It was a picture seen around the world. Eight year old Maya Merhi, born with no legs, moving through a Syrian refugee camp on artificial limbs fashioned out of tins and plastic tubing.
Following the outpouring of global sympathy prompted by the image, the girl is now set to undergo surgery in Turkey to give her proper prosthetic legs. Dr Mehmet Zeki Culcu, the prosthetics specialist treating her, has declined all donations and will be funding the surgery out of his own pocket.
Her father, Mohammad Merhi, 34, who shares the same congenital amputation, could not bear to see his daughter struggle following a previous surgery that made her legs even shorter: ‘My heart suffers when I see her crawling in front of friends, while they play and run’, he said.
‘After the operation, she was not able to move around and was sitting the whole time in a tent…In order for her to move out of the tent, I had the idea to fix on her limbs tubing, stuffed with a spongy material to reduce the pressure.
‘Then, I added two empty cans of tuna because the plastic was not strong enough to resist the friction with the ground.’
With the makeshift prosthetics, Maya was able to leave the tent and even attend the school in the refugee camp. Her father, who was forced to flee their Aleppo home with Maya and her five siblings, said he replaced the plastic tubing once a month and the tins once a week.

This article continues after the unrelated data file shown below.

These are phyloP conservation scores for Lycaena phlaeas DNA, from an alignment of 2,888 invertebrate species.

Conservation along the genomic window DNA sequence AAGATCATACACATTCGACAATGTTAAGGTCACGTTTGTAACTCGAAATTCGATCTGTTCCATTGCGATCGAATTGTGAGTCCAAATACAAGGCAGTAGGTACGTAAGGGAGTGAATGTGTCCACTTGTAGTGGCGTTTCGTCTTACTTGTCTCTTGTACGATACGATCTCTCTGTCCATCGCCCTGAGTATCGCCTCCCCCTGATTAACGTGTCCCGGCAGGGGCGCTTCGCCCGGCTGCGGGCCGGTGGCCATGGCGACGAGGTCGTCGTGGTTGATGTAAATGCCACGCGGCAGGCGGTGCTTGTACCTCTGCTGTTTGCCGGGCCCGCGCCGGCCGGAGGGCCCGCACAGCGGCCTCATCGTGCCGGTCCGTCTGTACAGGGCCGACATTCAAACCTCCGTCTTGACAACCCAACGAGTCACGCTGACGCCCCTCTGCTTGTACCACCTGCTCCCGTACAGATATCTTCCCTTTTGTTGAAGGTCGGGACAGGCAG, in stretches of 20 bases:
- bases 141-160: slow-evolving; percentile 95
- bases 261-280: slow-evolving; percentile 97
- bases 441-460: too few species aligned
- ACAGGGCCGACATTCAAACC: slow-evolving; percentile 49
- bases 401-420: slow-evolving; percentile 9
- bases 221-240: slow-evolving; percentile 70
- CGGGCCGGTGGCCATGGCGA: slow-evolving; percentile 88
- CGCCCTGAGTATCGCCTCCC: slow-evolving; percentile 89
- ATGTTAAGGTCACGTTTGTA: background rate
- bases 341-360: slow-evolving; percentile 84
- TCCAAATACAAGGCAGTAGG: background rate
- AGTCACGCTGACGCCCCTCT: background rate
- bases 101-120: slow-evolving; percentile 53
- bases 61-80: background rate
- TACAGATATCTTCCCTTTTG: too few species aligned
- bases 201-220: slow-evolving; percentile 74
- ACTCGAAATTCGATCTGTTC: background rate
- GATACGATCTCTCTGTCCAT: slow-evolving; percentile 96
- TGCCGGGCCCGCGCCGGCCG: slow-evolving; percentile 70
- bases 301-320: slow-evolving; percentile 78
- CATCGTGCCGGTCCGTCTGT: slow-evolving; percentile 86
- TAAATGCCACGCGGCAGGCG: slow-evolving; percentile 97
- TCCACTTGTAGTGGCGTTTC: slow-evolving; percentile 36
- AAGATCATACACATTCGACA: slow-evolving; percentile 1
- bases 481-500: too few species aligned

Above: British charities like Syria Relief are giving hope to thousands of injured young Syrians – you can find out more about their work, and donate to the National Syrian Project for Prosthetic Limbs, here.
When images of Maya spread across media outlets, the Turkish Red Crescent, the country’s largest humanitarian organisation, arranged for Maya and her father to visit a specialised clinic in Istanbul.
Dr Culcu, who said he had been ‘very touched’ by the photos, is confident Maya will be able to walk in the months following the surgery. He thinks she will even benefit from her father’s impromptu prosthetics, as they have accustomed her to walking.
‘It’s a kind of makeshift system for her to walk. With the energy of desperation, without any means, her father turned that suffering into hope.’
Her father’s hope has inspired Dr Culcu to fund the surgery himself: ‘We have been contacted by people all over the world who want to make the donation. But this issue is closed and I will take on the cost.’
Mr Merhi will also be given prosthetic legs in Turkey, but his primary concern is his daughter.
‘It’s more important that she can walk so that she is autonomous. It would be like a new life for us,’ he said. ‘I dream of seeing her walk, going to school and back without suffering.’
Featured image credit: AFP